Hanstholm Wildlife Reserve

The reserve is the breeding ground for many rare bird species, and large populations of red deer live in these undisturbed areas. Due to a conservation order, there is limited access to this area, and in the breeding season you have to make do with observing the landscape from a distance. 

Wildlife in the reserve

Hanstholm Wildlife Reserve consists of dunes covered with heather as far as the eye can see, only interrupted by mountain pine which was planted to protect the area against sand drift. Until 1930, the area was divided into parcels owned by farmers and smallholders and used for grazing and hunting. In the 1930s, the Danish state bought the land and hunting was prohibited. In 1949, the wildlife reserve was established.

The bird tower in Sårup in the northwestern part of Tved dune plantation is situated high on the old coastal cliff. From here is a particularly good view of the central and closed areas of Hanstholm Wildlife Reserve. Bring a good pair of binoculars.

There is rich wildlife around the lakes at different times of the year. In March-April you can be lucky to see cranes dancing and trumpeting in the ponds below the tower before they settle on the breeding grounds in the reserve. Later in the summer, you can see them walking around in pairs with one or two young birds.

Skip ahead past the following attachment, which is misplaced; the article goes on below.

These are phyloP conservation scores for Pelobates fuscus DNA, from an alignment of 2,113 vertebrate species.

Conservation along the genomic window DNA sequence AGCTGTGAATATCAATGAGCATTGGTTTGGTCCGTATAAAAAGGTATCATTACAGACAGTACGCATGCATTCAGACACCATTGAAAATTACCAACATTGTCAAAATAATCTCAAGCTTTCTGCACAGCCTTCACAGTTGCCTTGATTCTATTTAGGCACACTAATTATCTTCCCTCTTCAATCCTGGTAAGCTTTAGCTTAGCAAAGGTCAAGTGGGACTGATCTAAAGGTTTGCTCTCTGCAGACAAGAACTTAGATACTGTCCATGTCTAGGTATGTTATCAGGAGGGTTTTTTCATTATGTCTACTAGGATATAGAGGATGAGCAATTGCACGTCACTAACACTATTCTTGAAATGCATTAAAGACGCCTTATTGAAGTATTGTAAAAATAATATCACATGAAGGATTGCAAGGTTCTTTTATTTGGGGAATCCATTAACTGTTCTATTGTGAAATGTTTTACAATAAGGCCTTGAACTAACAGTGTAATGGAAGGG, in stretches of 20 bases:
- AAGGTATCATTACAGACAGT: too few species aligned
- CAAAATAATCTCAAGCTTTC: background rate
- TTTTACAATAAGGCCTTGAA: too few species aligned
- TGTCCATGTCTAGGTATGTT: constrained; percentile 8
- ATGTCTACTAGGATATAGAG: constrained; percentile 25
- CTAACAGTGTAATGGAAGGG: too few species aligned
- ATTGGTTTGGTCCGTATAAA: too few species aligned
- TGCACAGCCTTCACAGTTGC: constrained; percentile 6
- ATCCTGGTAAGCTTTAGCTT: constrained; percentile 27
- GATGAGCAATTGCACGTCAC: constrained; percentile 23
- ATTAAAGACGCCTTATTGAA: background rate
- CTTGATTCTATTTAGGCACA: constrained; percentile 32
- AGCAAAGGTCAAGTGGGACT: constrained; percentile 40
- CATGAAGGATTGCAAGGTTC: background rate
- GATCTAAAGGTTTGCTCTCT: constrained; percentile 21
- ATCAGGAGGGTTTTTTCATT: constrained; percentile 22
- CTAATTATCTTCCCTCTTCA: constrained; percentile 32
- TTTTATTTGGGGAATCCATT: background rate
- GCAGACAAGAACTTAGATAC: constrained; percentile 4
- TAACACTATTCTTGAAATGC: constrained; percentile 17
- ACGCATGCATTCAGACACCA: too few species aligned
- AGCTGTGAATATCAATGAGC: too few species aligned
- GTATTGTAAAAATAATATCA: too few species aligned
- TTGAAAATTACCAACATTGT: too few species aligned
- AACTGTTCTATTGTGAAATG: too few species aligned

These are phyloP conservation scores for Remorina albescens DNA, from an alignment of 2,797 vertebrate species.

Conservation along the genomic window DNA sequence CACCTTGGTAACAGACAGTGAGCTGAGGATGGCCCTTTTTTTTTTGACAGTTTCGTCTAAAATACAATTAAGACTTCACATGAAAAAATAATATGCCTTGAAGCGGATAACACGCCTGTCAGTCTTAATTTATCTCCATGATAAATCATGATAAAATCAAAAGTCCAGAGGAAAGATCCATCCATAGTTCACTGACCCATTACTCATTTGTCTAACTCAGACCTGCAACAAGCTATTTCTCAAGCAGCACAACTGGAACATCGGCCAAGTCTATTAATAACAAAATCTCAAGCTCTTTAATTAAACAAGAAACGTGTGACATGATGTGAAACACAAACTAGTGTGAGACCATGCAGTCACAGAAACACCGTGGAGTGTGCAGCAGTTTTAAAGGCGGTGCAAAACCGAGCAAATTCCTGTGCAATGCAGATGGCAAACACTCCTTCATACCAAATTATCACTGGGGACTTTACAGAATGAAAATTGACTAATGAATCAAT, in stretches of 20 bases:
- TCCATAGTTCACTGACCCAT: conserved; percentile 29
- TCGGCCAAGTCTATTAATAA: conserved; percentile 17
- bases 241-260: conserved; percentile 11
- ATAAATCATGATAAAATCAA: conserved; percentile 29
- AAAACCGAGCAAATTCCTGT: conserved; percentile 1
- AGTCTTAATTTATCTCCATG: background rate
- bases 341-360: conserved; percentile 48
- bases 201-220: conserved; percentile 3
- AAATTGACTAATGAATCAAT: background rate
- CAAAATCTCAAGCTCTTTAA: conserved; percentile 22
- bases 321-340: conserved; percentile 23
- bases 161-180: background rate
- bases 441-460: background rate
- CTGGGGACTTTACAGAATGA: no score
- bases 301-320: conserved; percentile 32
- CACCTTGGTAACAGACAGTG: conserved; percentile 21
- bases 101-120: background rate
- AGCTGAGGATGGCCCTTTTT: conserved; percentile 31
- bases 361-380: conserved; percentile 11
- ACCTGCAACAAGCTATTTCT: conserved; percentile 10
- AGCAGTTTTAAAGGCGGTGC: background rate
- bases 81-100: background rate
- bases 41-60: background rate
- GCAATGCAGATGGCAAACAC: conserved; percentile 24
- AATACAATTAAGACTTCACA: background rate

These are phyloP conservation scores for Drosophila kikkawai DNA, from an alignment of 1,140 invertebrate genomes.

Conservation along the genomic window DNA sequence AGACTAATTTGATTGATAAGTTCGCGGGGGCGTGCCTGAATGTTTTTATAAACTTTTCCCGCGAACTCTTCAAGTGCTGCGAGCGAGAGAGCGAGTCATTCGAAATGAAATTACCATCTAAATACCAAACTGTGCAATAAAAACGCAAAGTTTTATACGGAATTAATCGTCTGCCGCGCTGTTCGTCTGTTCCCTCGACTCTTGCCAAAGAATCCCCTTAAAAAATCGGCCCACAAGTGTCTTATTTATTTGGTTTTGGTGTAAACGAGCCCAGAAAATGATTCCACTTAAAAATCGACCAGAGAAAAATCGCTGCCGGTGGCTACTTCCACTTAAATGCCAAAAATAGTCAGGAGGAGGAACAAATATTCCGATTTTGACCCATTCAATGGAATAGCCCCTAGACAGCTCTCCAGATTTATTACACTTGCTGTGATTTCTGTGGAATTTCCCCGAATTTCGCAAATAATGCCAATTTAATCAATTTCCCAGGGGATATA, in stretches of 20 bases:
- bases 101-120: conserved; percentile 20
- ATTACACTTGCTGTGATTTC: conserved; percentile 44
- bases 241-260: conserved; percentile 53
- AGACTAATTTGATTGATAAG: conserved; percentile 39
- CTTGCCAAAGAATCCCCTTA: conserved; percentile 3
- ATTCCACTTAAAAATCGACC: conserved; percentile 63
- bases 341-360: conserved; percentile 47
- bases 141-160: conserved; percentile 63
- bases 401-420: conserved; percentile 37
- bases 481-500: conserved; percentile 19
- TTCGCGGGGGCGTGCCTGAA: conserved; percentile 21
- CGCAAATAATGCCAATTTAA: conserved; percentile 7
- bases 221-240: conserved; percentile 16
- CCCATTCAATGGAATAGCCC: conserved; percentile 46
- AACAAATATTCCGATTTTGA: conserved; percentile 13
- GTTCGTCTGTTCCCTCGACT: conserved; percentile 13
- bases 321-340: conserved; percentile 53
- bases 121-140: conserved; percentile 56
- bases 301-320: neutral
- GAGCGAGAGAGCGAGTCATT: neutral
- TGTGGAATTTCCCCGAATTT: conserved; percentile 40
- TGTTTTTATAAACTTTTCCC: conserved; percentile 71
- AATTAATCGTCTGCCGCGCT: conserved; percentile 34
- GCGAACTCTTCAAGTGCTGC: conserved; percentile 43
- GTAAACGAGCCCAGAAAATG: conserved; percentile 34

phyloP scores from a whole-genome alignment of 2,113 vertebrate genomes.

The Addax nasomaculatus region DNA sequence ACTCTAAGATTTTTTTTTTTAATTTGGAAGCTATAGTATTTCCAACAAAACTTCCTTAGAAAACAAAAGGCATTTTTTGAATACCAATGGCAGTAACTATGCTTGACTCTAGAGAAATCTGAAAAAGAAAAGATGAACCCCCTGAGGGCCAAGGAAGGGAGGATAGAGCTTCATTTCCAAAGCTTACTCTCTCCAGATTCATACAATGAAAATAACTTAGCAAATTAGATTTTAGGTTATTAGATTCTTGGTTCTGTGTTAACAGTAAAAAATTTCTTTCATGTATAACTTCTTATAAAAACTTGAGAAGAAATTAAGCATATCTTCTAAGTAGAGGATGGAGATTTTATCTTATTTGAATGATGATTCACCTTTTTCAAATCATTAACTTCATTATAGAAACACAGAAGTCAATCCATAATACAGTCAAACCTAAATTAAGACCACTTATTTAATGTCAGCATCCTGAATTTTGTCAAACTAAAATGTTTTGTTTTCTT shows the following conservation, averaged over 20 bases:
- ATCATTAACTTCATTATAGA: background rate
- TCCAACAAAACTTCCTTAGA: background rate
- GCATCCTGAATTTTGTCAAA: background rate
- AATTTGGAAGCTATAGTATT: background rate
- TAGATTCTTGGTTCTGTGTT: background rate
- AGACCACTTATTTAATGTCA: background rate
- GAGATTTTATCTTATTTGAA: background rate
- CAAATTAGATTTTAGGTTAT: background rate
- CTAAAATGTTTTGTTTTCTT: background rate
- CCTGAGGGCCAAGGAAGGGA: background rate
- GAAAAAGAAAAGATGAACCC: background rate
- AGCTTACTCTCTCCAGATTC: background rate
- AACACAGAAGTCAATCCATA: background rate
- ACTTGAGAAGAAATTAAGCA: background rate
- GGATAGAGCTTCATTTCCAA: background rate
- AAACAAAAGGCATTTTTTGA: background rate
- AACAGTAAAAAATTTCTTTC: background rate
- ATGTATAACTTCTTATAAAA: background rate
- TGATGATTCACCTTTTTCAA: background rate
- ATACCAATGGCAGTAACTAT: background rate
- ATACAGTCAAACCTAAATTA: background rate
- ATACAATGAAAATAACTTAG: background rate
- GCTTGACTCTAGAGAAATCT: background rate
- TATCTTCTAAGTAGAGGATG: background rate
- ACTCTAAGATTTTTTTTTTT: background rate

One of the best places to see red deer in the reserve is also from the tower. In the late summer, up to 400 animals can gather for periods in the dune terrain outside the tower. Later the flock breaks up for the mating season when the large leaders each gather their herd and guard it jealously. When the stags roar across the wilderness on a calm evening during sunset, you forget the present and you are taken back to primeval times.

In the migration period, the central reserve is visited by many resting birds. Each autumn, large flocks of pink-footed geese come from the breeding grounds on Svalbard, and in recent years the flocks of greylag geese have become ever larger.

The lakes along the old coastal cliff

Along the old coastline, you can see a number of very different lakes. The most northern lake, Sokland, is covered by reed and sedge.

Where the old coastline form a bay jutting inland lie the Blegsø and Tormål lakes. Along the east side of Blegsø lake, the chalk cliff continues into the lake and forms the bottom of the lake, whereas the western part of the lake bed is covered by sand. Blegsø lake is a so-called karst lake, like Nors Lake and Vandet Lake.


The reserve

In order to protect birdlife and wildlife, there are special rules for access to Hanstholm Wildlife Reserve: The entire reserve, apart from the area east of Kystvejen, is closed during the birds' breeding season from 1 April to 15 July. However, you can still climb the bird tower in Sårup, which is located 50 m inside the reserve. The central area with the many lakes and wetlands is closed all year round.